first_imgSaint Mary’s College Student Government Association (SGA) announced the incoming student body president and vice president, Kaitlyn Baker and Maddie Kohler, on Friday.Election week was exciting and stressful, but Kohler felt particularly confident during her speech in the dining hall Wednesday during dinner, she said.“We were always anxious to see how the other candidates were going to campaign,” she said. “But Wednesday night, when we gave our speeches, I was so proud to be telling the students what we want to do, if elected, and express our love for the College.”Kohler said she and Baker plan to attend SGA meetings and shadow the College’s outgoing student body president and vice president, McKenna Schuster and Sam Moorhead, to prepare for their term, which officially begins April 1.Baker said she and Kohler will begin the board application process for student-run organizations like Student Diversity Board (SDB), Residence Hall Association (RHA) and Student Activities Board (SAB). Students were elected into such positions prior to this year, Baker said.Though they both have SGA experience, Kohler said she and Baker look forward to working with Schuster and Moorhead to guide them into their new positions.Kohler said she and her partner intend to add a function to the new BelleMobile app that would track Blinky, a nightly shuttle service sponsored by Saint Mary’s Security to transport students safely around Saint Mary’s campus, as well as back and forth from the Grotto.“There’s a lot of questions that need to be asked and a lot of research to figure out how we could create such a function,” Kohler said. “I’ll have to reach out to IT and try to develop that over the summer.”Baker said they want to begin promptly on some of their larger initiatives, such as the Blinky tracker and diversity within SGA.In addition, Baker said they want to talk with security about transporting students during the day.“The issue seems to be that girls come home with groceries and luggage, and they need a little help getting from point A to point B, so maybe we can talk with security about being more available during the day,” Baker said.Kohler said she wants students to know she and Baker are interested in their concerns.“We’ve already had students reaching out with ideas, and students feel like they can communicate their wants and needs to us,” Kohler said. “ I really want students to know we are approachable.”Baker said she and Kohler hope to recruit a diverse group of students to be in their presidential cabinet.“I want to make sure minority groups are represented and reach out to some of the diverse clubs to find out what their needs are,” she said. “I want to make sure their voices are heard.”SGA added an “International Chair” to ensure the needs of all students are met, and Baker said she thinks including SGA representatives within that addition may help.“We can’t really cater to the needs of diverse students if we don’t have any diversity in SGA,” Baker said.Baker said she also wants SGA to maintain its transparency while she and her partner are in office.“In our platform, we tried to be really honest and highlight ideas we know we could work towards,” she said. “We really want to hear from students and keep Senate meetings open to students to voice their concerns.”Baker and Kohler both said they are excited for the “Big Belle, Little Belle” Program to begin next fall. The program will pair up current sophomores and juniors with incoming first-year students and give new students a guide for their first year of college and beyond.“Right now, the program is voluntary and the Office of Student Affairs is in charge,” Baker said. “We hope students will want to share their Saint Mary’s experience with new students and serve as a mentor and friend.”Kohler said, overall, the elections were a good example of friendly competition amongst classmates.“All of the candidates did a great job campaigning and getting their message out there,” Kohler said. “Now I’m really excited to meet with [the] administration and communicate our ideas and figure out what plans are already in the making.”Tags: Kaitlyn Baker, Maddie Kohler, sga, sga electionslast_img read more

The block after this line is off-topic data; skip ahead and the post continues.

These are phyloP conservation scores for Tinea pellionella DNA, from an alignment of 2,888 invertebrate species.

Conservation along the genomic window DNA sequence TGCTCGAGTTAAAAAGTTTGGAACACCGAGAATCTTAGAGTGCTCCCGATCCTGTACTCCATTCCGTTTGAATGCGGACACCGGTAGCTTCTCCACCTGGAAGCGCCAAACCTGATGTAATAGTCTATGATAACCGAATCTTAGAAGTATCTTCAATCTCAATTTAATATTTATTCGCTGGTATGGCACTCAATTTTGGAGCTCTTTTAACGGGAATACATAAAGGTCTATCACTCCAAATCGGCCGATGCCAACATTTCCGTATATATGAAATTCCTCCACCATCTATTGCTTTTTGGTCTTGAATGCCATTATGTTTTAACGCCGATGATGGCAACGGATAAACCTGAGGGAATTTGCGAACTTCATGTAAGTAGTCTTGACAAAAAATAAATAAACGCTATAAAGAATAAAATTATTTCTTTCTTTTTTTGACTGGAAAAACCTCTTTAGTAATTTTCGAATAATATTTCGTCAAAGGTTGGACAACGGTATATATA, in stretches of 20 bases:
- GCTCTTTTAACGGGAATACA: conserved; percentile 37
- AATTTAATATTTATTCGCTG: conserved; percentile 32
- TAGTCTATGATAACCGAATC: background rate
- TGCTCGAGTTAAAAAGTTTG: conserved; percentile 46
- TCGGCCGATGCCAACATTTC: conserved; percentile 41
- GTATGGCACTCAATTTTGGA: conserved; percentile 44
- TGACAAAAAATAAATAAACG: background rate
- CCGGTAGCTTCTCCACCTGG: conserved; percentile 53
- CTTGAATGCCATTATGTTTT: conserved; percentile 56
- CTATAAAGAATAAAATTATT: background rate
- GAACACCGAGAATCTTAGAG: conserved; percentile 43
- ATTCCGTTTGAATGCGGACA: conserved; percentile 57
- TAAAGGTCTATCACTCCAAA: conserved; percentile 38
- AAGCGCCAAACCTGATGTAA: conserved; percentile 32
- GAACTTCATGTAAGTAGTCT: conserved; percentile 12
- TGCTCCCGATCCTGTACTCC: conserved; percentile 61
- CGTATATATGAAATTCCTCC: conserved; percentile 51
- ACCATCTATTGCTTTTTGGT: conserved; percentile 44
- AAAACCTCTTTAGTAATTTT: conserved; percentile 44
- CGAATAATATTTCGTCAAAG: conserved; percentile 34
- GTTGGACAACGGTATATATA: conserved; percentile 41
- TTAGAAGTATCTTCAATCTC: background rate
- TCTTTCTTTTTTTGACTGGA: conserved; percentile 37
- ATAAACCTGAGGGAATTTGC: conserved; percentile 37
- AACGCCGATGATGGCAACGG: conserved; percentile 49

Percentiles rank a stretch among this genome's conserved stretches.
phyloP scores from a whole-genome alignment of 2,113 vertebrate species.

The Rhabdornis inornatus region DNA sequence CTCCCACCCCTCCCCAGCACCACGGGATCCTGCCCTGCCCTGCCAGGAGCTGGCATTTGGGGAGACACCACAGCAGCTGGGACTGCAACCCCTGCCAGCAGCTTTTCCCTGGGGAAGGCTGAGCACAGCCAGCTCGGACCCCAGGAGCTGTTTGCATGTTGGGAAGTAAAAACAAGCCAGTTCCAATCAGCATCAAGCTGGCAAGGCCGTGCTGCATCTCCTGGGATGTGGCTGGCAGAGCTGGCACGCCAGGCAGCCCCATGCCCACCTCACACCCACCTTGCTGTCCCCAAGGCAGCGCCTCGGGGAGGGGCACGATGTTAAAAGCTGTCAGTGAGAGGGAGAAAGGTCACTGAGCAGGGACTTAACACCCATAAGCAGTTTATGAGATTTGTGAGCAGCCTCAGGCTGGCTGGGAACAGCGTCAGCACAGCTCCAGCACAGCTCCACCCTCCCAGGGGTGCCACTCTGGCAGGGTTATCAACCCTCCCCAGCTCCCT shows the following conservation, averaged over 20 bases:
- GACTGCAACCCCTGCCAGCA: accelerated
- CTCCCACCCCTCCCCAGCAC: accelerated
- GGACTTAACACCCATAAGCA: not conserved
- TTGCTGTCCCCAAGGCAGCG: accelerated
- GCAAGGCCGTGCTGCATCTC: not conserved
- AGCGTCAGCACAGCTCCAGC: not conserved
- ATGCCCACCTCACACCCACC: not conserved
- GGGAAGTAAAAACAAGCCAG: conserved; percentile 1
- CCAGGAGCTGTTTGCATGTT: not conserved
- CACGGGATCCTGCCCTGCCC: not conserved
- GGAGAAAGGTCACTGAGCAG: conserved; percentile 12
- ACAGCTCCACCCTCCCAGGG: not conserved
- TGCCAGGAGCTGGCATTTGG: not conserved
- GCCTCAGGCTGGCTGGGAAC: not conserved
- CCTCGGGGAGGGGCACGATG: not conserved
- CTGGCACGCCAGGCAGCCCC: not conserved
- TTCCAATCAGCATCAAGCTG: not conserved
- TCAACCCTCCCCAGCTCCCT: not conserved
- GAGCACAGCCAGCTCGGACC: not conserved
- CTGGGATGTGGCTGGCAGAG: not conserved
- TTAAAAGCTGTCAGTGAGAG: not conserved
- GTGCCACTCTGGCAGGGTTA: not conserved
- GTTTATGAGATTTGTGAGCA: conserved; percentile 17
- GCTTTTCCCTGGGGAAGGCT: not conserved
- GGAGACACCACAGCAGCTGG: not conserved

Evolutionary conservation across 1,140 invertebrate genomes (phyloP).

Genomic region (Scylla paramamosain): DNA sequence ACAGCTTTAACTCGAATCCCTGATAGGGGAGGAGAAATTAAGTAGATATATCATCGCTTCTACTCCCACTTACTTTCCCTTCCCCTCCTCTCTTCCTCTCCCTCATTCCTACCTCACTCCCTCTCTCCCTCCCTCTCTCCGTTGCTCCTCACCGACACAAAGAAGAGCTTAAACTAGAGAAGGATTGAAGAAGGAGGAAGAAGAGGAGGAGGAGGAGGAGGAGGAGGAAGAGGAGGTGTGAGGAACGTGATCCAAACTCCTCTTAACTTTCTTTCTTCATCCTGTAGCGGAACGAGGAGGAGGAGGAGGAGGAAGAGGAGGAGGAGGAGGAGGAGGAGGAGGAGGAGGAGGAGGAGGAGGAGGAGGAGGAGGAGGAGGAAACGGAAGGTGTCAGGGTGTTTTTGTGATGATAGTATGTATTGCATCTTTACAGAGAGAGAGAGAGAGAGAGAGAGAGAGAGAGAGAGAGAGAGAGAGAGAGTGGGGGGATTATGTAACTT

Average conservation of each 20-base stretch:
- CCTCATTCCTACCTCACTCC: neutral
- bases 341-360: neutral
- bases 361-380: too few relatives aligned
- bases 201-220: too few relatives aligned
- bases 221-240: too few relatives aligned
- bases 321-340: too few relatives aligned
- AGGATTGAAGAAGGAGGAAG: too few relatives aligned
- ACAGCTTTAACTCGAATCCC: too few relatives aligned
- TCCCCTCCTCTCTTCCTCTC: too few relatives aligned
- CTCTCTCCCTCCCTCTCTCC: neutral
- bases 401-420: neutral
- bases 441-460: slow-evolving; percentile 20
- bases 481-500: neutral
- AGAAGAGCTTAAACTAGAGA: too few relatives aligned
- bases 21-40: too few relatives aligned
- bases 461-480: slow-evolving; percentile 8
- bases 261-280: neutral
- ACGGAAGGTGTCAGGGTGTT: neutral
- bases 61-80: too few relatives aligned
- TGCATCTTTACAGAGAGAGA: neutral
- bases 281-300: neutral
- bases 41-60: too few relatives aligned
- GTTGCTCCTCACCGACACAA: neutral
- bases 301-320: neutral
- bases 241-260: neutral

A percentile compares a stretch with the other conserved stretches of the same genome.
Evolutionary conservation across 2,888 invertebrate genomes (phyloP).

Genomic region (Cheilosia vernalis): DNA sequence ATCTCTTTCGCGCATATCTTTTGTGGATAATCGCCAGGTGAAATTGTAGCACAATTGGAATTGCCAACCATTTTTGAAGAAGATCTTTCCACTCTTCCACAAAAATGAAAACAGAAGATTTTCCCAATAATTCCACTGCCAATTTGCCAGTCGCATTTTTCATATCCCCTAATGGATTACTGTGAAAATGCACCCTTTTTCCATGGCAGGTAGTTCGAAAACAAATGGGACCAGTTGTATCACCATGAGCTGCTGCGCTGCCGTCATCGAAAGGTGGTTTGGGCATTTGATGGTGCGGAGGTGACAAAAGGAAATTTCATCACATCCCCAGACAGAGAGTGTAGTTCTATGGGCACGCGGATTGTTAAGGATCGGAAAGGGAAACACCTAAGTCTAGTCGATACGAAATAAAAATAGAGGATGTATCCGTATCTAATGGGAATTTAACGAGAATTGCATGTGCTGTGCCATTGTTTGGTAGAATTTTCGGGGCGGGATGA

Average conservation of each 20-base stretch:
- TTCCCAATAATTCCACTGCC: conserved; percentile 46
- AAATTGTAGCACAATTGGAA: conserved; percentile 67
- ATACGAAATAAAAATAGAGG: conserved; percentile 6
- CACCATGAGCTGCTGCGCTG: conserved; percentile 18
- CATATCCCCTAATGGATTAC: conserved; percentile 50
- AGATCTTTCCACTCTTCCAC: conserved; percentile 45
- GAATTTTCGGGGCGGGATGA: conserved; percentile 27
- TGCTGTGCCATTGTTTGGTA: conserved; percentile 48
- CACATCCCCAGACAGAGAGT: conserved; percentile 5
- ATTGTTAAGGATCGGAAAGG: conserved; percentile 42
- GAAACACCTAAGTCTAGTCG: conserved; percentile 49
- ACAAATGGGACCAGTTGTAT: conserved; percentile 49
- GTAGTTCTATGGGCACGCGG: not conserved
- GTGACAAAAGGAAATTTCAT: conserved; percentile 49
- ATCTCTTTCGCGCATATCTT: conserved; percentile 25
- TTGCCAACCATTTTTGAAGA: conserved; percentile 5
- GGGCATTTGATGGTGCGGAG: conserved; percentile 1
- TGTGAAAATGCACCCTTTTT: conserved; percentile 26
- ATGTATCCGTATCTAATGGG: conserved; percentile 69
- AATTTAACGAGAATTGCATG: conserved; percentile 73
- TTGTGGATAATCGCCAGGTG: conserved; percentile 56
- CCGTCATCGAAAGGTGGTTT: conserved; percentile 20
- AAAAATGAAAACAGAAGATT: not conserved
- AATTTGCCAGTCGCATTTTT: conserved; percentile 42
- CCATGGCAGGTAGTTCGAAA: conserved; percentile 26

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Ricketts, Ruelas compose mental health memo to Board of Trustees